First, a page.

Gold Bugs Chart Dilemma: Breakout or Fake Out?

24/7 Wall St.

Gold is back. After challenging $1,200 per ounce in December, gold bugs have become bullish again and the shiny yellow metal is back above $1,300 per ounce. Now a key technical milestone has been hit that chart watchers are sure to be following closely. The question is whether this will mark a new bull market or just another chance to sell.

Gold is back above its key 200-day moving average. This is a chart development that just came to fruition on Thursday and Friday. So, is this a breakout, or is it a fake out?

The gold miners had been trading in 2013 as though gold was not just going toward $1,200 per ounce. In many cases, you would have assumed that the miserable gold performance was taking gold down to less than $1,000. Gold miners and producers cut their dividends and had to take unilateral accounting charges against the book value of all those gold reserves. Falling from close to $1,900 to $1,200 will just cause that.

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A review from Friday and from the weekend showed that the gold miner exchange traded fund called the Market Vectors Gold Miners ETF (GDX) was breaking out above the 200-day moving average. This was actually before the "real gold" broke above its 200-day moving average.

We checked this on multiple systems and have shown the charts, but we are keeping this one simple. The GDX gold chart on Yahoo! Finance shows that the mining ETF started making its chart break earlier last week. The big gold ETF, the SPDR Gold Shares Trust (GLD), just made its first breakout above its 200-day moving average on Friday.

What makes these chart breakouts different than the last time we saw a breakout attempt on the 200-day moving averages is that the price levels are vastly different. Gold was closer to $1,600, versus about $1,325 today. The GDX ETF was at almost $50 and ran to $55, but the ETF is closer to $26 this time around.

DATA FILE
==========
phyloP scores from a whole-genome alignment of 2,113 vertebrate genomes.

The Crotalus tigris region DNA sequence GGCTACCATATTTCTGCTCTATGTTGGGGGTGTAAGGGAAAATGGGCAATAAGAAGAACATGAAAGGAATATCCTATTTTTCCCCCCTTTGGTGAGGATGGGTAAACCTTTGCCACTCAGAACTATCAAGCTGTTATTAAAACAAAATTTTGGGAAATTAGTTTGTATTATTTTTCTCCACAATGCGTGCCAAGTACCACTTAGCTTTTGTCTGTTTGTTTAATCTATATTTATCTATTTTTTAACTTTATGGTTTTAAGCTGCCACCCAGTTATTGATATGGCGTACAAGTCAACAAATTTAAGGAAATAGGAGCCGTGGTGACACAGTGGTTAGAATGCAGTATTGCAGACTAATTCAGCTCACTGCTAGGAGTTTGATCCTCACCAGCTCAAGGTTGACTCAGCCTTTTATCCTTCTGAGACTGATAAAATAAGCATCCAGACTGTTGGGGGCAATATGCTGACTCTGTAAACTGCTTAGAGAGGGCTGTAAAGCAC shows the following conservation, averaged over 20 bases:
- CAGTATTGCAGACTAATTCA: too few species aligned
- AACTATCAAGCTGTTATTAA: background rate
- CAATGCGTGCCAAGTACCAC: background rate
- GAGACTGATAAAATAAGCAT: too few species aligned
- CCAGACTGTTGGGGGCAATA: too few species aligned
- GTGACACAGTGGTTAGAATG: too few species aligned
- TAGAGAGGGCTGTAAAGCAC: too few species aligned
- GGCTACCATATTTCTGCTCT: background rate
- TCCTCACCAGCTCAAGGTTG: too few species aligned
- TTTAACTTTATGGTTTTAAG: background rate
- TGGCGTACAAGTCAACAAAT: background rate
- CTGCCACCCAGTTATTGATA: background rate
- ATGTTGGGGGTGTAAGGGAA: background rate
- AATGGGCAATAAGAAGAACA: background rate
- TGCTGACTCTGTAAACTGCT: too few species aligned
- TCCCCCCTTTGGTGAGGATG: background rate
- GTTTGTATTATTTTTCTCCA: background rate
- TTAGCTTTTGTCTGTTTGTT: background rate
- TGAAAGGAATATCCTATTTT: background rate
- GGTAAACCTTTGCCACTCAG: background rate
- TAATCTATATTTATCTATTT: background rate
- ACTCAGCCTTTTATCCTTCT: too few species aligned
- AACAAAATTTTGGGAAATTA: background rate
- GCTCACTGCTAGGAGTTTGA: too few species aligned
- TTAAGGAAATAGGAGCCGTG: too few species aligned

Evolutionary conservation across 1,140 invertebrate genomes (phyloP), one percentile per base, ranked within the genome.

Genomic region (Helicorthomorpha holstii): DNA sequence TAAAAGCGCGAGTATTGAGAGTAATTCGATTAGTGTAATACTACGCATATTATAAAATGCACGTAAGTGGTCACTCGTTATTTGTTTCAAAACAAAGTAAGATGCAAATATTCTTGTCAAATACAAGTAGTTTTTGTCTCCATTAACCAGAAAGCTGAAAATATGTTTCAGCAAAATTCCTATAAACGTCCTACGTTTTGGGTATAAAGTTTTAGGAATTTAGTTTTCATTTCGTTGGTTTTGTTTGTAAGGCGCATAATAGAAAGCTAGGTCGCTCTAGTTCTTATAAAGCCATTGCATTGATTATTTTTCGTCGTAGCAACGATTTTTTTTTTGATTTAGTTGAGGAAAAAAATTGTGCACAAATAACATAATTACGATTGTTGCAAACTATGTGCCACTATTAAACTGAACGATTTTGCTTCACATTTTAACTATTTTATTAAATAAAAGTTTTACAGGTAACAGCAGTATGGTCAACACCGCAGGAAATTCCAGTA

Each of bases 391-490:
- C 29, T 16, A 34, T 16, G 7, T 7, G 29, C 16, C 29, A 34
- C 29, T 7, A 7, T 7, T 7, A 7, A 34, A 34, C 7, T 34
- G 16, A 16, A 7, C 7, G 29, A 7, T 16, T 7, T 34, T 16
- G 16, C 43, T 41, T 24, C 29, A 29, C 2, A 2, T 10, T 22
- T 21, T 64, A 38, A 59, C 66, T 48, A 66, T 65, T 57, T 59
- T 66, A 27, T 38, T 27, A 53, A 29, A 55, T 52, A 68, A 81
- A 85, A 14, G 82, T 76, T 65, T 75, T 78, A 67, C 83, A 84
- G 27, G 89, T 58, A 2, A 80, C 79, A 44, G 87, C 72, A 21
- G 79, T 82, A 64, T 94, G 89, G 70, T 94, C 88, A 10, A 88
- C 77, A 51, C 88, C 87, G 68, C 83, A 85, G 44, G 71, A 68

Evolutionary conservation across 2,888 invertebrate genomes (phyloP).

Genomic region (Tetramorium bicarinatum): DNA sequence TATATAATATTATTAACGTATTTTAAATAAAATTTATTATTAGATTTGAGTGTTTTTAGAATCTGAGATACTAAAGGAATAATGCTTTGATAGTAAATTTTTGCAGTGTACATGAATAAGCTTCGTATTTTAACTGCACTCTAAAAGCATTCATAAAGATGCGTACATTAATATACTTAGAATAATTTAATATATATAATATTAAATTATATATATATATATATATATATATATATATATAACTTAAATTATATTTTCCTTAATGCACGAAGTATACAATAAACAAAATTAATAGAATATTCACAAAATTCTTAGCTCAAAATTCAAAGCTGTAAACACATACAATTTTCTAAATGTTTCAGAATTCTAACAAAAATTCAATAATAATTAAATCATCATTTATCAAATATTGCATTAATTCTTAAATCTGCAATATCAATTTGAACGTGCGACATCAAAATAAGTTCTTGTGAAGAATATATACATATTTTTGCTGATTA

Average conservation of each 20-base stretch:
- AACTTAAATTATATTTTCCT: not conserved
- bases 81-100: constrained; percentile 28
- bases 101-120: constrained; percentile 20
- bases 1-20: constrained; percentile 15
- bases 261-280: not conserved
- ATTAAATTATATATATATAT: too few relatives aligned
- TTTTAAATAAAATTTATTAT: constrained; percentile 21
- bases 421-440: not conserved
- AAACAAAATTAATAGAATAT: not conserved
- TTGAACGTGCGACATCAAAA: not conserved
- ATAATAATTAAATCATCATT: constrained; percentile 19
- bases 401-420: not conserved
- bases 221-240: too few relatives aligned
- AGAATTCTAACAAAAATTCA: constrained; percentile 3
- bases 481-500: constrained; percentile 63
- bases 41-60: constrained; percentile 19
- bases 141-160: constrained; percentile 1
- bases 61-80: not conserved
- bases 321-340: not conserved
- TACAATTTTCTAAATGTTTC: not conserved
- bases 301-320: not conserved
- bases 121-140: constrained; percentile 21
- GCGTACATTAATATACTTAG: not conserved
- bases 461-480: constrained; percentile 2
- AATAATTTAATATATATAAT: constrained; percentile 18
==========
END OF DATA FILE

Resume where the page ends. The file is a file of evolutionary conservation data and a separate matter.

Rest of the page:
Even in the key gold trust, the SPDR Gold Shares (GLD) was trading above $160 the last time it challenged the 200-day moving average. It is taking place around $127 this time around.

We have always said this: Chart readers are an interesting lot. Pure technicians claim not to never really care about the news. The charts tell them whether they should buy or sell, supposedly factoring in all known market information at any given time. Our warning is that charts, just like fundamentals, come with no guarantees. When they do not work out, there are many excuses as to why it was the wrong read.

The fundamentals may be coinciding with the chart this time. First off, it looks like the strong base is around $1,200 in gold. Gold may be back as a risk-on trade. Then it could be a hedge as well -- is there too much emerging market currency risk out there? Is India really going to be back as a gold buyer with lower purchasing and taxing restrictions? Is the unfolding of Bitcoin proving that gold is a better hedge than a fake (virtual) currency?

The answer to any of the points above is likely yes, at least in part, on all of these. Still, pure technicians do not care. They just read charts. The markets will know very soon whether this is the start of the first gold chart breakout or just another fake out.

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